American Wilderness Leadership School
Click here to see SCI Foundation's page on AWLS
Direct questions regarding scholarships to:
621 Newman Rd.
or use this form to submit an inquiry:
Upon receipt, your application will be reviewed by the Novi Chapter Board of Directors at the next monthly Board Meeting. You will receive a written response regarding your sponsorship.
Please note - if the Novi Chapter declines to sponsor your attendance at AWLS, this does not prevent you from submitting the same application to another local Chapter to request sponsorship, or from paying for your own attendance costs if you still choose to attend.
Safari Club International (SCI) founded Safari Club International Conservation Fund (SCICF) in 1973 to preserve conservation education programs initiated by governmental agencies but later weakened by funding cuts. SCI stepped in to keep these vital conservation education programs alive, using the resources of its chapters throughout the world. As its focal point, SCICF developed the American Wilderness Leadership School (AWLS) in 1976 to reach out to students and teachers with the message that wise use of our natural resources is vital to the future of the country. In 1982, SCICF purchased the Granite Ranch, which lay southeast of Jackson Hole, Wyoming, within the Gros Ventre Wilderness area of the Bridger-Teton National Forest. The site, surrounded by more than eight million acres of public lands, was chosen not only because of its spectacular beauty, but also because its location contains all the elements and issues essential to the study of contemporary natural resource and management problems. The curriculum was designed to give maximum exposure to the many considerations affecting natural resource management, resource development and utilization, and planning on community and regional levels. The $500,000 Jim Conklin Lodge completed in 1987 assures a comfortable and modern dining hall, kitchen and sleeping facility. In 1996 the Joel Loveridge Classroom addition added 3,600 square feet for classroom, office space, foyer registration and indoor climbing wall activities. In 1989, SCI consolidated with SCICF, placing all of the educational programs previously operated by SCICF under control of the SCI Board.
Students attending AWLS are high school age. This particular age group was chosen with a dual objective: exposure to conservation or related vocational opportunities can come at a critical time when professional career options are being considered; and it is also the time when young adults of this age are becoming involved in school and community affairs as informed citizens. Students come from all over the world, sponsored by SCI's many chapters, corporations, sportsmen's clubs, environmental education groups, or parents and relatives. During the eight-day summer sessions, these young men and women encounter challenging experiences in the fields of wildlife, ecology, natural resource management, and conservation. Program experiences both in the classroom and on field trips into the surrounding wilderness areas and Teton National Park emphasize a conceptual understanding of natural resource issues. In utilizing a wilderness setting, students are exposed to the techniques and skills necessary to have a safe, enjoyable experience in the out-of-doors.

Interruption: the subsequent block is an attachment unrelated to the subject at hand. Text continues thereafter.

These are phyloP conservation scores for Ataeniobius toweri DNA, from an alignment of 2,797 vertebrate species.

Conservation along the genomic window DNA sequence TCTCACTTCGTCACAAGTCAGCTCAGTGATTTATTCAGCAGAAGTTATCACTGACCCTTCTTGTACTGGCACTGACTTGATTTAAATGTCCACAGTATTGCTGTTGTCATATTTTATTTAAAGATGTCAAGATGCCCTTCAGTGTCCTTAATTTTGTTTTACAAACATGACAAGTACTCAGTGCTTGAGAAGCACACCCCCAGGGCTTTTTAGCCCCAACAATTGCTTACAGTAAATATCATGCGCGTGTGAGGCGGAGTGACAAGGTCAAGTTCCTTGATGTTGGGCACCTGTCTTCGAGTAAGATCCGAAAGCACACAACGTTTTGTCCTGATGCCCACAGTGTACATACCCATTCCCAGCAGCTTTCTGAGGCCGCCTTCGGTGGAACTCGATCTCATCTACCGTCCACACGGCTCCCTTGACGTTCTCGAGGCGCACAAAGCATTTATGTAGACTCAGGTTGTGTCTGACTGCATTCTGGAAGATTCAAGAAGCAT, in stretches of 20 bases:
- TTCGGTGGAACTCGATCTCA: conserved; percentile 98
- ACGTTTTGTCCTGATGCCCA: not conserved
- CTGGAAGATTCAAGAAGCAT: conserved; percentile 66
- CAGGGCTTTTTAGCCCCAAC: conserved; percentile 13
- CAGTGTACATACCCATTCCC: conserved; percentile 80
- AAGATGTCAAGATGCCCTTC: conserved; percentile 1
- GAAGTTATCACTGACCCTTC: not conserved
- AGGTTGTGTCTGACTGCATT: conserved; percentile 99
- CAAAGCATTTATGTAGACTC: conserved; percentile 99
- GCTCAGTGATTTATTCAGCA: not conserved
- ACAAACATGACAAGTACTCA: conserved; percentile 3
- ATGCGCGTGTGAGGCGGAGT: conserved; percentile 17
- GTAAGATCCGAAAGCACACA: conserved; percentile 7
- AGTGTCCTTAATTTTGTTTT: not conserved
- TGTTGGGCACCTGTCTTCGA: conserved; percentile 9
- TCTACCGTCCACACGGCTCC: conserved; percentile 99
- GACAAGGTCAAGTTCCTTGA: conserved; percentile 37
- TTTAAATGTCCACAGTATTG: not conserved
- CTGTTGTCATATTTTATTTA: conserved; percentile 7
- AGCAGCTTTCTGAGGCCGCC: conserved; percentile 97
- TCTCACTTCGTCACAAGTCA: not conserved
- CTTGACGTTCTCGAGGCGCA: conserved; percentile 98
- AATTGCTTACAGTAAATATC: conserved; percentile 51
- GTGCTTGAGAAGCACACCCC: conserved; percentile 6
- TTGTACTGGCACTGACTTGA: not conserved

Teachers and other interested educators seeking outdoor education skills and techniques can obtain university graduate credit hours at AWLS. The teachers experience many of the same activities and instruction as the students, but also receive ideas for implementing conservation education programs in their schools and conducting workshops for teachers in cooperation with state SCI chapters during six 8-day sessions offered each summer. In addition, SCI provides follow-up assistance and resources for conducting student and teacher workshops at the local level.
SCI provides financial support for teacher workshops, outdoor education courses and college scholarships to AWLS graduates actively pursuing conservation related courses during their junior and senior years at colleges and universities. In addition, SCI sponsors the development and publication of an environmental respect manual.
Recognizing that habitat loss has the
greatest detrimental influences on wildlife, SCI has led the way
in creating wildlife habitat and re-establishing animals in areas
depleted by encroaching urbanization. Some of these projects
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